As I was praying over the passage I had a funny memory from my first pastorate in the early days of my priesthood.  I was pastor of a small church in rural West Virginia.  My first week there I took on the task of getting to know all the elderly parishioners who were no longer able to attend Mass.  One such parishioner was a dear …
For Your Consideration:

The Catechism of the church explains subsidiarity succinctly: 1883 Excessive intervention by the state can threaten personal freedom and initiative. The teaching of the Church has elaborated the principle of subsidiarity, according to which “a community of a higher order should not interfere in the internal life of a community of a lower order, depriving the latter of its functions, but rather should support it in case of need and help to co- ordinate its activity with the activities of the rest of society, always with a view to the common good.”





This has been an extraordinary week of graces and blessings.  A long period of dryness in my ministry has come to an end.  Here are just a few wonderful events this week for which I wish to give thanks to God:
--3 people asked me to help them come back to Church! 3 in one week in a small, rural, mostly protestant area!  Praise God.
--A difficult situation in my parish was resolved.
--My students preparing for the Sacrament of Confirmation are finally prepared.
--I actually had a humming bird let me "pet" it and hold it in my hand for a few seconds yesterday.
--My daily Holy Hour has been a source of consolation all week.
--Solanus Casey, St. Bernard, St. John Eudes and St. Padre Pio have been really helping me.

These are just a few of my wonderful blessings.  Each of the above situations are just part of a series of answered prayers.  Thank You Jesus, Mary and Joseph.  I love you.  Help me to love you more.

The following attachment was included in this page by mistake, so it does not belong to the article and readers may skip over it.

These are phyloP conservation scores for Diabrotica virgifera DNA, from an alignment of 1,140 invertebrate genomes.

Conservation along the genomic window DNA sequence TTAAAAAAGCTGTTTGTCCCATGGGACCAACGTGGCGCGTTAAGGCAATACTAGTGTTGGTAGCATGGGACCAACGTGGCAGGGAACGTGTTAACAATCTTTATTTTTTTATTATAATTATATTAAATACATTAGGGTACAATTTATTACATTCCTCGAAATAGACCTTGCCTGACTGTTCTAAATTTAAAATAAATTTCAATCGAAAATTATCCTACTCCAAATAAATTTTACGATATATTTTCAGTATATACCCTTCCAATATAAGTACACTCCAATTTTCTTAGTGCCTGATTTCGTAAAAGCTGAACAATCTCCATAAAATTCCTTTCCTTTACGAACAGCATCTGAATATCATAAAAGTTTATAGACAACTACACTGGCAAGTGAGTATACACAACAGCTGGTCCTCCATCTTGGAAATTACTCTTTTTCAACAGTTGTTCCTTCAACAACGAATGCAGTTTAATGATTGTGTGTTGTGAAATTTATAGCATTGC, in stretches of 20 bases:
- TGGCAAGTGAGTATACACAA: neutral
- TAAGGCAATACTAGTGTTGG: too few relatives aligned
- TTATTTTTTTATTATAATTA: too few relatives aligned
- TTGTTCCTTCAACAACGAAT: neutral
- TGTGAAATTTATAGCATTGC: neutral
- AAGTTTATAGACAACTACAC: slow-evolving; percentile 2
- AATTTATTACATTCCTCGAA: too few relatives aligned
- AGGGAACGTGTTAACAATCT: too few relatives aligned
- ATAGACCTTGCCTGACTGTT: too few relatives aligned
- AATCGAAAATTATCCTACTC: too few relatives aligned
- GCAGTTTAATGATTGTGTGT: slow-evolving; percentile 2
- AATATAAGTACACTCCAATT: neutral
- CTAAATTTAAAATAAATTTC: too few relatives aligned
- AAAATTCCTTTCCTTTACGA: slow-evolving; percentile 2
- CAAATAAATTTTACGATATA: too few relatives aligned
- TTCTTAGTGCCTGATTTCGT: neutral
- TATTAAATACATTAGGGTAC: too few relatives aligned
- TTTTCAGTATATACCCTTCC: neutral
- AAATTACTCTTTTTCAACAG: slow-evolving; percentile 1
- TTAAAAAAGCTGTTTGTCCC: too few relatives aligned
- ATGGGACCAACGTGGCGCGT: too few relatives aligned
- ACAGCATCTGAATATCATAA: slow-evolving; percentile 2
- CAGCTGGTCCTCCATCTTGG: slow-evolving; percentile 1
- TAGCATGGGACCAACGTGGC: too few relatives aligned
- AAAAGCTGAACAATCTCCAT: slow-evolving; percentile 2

Day to Day

I have been going through a dry spell, spiritually.  This is really unusual for me, especially in the Easter Season.  It might be due to the weather.  Perhaps I am just getting old.  I have stopped eating sweets and junk food.  They were my comfort foods, so I am leaning to cope without them.  Getting healthy is not yet fun for me.  I hope I will recapture my that sense of wellness I had when I was young and healthy.

I also know that, as God calls me deeper and deeper in the spiritual life He wants me to be more dependant on Him whether the feelings are there or not.  I have gone through various levels of this in the past, usually not very sucessfully.  I would try to conjure up feelings with sugar highs.  (I don't do drugs  and I seldom drink).  Sometimes I would get the adrenaline flowing by doing scary things like jumping off cliffs.  As I age, my body can no longer endure any of these attempts.

I'm not really sure what I am trying to say with this post, but maybe just l…
I have been away from my blog for so long that I lost 3 followers.  That is significant since I only had 25!  Anyway, I guess it is time to start rebuilding readership.  

I think I will start reposting with my Easter Letter.  Hope you enjoy!





He is Risen!  He is Risen, Indeed!   Alleluia!
The long days of preparation are over.  The fasting has come to an end.  It is now time to celebrate the most extraordinary gift of the ages, the Resurrection of our Lord and Saviour, Jesus Christ.

This has certainly been an extraordinary Lent for Catholics!  Within the span of these fourty days we witnessed the resignation of our beloved Holy Father, Benedict XVI and the election of our new Holy Father!  Not only those events, but the new Pope chose the  name Francis, breaking with the usual practice of choosing the name of one of the Popes of old.  

Pope Francis, named after the saint of the people, St. Francis of Assisi, continues to inspire us.  He paid his own hotel bill!  He rides the bus!  He washes…